A fully flexible way to invest
Low interest rates are tough on savers. Clare Francis, Director of Savings and Investments, explores the options available in today’s savings environment.
The value of investments can fall as well as rise and you could get back less than you invest. If you’re not sure about investing, seek independent advice. Tax rules can change and their effects on you will depend on your individual circumstances.
Even now with interest rates rising, it’s still a difficult time for savers to get a real return on their money with soaring inflation. However, there are things you can do to make sure your money is working as hard as possible.
Bear in mind that if you owe money on credit cards or personal loans and are paying more in interest than you're earning on savings, it can make sense to pay those debts off before saving further.
It’s important to have some money in an easy access savings account in case something unexpected happens. But, if you have additional money you can afford to lock away for a while, you may be able to earn a higher rate of interest with a fixed-term deposit account from a bank or building society, usually known as a fixed-rate savings bond.
Remember, however, that there will usually be a penalty, often loss of interest, if you want to withdraw your money during the fixed-rate period. The length of time you need to lock your money away for varies as fixed-rate savings bonds are often available for periods of between six months and five years, so you can choose a term that suits you best.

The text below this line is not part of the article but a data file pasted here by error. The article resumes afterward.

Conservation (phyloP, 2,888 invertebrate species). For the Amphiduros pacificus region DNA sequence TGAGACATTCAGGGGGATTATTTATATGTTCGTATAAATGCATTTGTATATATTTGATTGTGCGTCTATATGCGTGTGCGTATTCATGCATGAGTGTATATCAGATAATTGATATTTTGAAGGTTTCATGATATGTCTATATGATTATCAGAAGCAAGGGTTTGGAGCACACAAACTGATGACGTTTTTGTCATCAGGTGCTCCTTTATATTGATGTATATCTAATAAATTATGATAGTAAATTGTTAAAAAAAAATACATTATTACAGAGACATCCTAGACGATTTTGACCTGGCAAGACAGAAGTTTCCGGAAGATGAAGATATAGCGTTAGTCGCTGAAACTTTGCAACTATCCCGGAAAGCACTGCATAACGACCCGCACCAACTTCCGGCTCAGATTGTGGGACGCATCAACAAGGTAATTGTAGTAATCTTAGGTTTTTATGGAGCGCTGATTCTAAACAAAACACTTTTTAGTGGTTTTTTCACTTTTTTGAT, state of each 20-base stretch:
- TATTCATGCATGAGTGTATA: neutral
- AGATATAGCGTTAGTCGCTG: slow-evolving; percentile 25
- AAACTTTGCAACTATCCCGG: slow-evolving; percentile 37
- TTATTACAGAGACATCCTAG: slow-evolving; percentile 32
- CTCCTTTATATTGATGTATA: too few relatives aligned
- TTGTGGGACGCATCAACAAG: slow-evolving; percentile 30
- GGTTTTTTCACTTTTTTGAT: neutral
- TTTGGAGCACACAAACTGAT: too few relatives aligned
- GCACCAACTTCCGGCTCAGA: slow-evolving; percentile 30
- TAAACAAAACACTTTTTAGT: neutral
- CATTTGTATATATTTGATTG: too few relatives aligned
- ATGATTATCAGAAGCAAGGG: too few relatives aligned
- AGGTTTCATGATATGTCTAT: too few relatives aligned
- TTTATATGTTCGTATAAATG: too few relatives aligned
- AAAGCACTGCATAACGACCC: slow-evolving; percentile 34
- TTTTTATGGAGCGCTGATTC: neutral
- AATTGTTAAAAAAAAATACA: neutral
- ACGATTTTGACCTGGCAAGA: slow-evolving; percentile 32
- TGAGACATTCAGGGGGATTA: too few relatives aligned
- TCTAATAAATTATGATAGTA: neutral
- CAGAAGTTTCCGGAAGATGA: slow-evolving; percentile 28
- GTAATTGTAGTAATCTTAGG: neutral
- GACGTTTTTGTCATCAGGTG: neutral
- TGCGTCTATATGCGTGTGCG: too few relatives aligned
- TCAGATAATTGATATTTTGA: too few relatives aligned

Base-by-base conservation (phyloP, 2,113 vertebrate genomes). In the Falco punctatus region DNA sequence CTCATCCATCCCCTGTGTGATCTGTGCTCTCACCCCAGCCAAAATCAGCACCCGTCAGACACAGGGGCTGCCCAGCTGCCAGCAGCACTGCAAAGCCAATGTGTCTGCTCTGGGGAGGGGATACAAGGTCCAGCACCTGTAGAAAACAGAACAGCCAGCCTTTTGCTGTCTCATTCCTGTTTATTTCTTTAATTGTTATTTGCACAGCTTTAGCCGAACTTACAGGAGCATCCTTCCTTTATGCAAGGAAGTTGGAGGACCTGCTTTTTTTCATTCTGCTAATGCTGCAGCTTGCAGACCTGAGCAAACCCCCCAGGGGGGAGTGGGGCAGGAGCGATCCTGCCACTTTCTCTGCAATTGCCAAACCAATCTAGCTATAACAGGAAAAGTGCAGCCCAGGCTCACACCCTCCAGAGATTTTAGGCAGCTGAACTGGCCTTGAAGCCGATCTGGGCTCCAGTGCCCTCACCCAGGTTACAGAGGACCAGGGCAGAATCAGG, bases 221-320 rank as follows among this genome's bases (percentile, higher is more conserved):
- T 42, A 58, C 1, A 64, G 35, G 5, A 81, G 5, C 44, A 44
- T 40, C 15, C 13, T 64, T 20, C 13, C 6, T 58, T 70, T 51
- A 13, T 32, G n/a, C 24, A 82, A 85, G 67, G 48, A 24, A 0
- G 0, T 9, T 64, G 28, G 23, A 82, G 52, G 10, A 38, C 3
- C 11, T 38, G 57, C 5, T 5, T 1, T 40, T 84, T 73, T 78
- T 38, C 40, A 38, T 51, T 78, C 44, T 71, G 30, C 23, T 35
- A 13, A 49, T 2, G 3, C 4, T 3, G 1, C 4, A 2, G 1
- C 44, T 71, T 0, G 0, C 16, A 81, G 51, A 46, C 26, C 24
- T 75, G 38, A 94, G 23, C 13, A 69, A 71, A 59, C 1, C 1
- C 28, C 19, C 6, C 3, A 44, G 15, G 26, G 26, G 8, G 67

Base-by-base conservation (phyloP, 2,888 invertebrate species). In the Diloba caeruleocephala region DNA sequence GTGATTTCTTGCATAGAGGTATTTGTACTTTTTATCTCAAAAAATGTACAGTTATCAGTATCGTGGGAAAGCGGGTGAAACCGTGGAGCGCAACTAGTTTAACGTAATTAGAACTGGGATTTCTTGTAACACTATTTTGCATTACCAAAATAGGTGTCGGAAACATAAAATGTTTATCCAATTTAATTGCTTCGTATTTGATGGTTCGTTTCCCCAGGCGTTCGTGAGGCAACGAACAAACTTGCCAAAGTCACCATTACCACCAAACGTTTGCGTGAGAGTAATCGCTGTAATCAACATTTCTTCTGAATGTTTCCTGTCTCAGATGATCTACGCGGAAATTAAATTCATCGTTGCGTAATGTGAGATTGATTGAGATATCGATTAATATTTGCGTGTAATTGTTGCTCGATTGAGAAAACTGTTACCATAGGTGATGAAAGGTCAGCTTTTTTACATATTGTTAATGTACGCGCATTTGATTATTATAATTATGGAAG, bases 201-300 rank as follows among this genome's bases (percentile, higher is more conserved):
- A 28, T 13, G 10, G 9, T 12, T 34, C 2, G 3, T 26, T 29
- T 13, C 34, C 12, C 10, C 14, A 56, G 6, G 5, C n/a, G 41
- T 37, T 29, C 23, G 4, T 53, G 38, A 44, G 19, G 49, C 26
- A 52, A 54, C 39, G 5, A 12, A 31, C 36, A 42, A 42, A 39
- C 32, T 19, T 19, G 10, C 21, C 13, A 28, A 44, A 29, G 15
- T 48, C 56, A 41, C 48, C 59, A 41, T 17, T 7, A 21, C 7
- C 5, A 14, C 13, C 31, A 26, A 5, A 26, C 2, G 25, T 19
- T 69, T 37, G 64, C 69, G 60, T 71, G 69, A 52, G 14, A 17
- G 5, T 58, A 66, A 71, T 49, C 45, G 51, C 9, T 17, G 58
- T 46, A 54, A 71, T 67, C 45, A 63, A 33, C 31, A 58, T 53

It’s also worth noting that fixed-rate savings bonds are only really suitable if you already have some savings as they often only allow lump sum deposits to be made at the time the account is opened.
You could also consider flexible savings bonds. These are similar to fixed-rate savings bonds, but you have some access to your money, if you need it.
The Personal Savings Allowance (PSA), which came into effect in April 2016, allows basic rate taxpayers (20%) to earn up to £1,000 in interest tax-free this tax year, while higher rate taxpayers (40%) can earn up to £500 in interest tax-free. Additional rate taxpayers (45%) aren't entitled to any PSA.
If you're happy to take on additional risk, you may want to consider investing. Assets have the potential to produce higher returns than cash deposits over the longer-term.
However, this isn't guaranteed and the value of your investments could fall as well as rise, so there’s also the risk that you could get back less than you invested.
Remember too that investments should be held for a minimum of five years, but preferably longer.
The aim is that the investments you put your money into will either provide you with an income or increase in value over time, or both. Spreading your money across lots of different types of investments can help you manage risk, as it evens out the size of your losses and gains.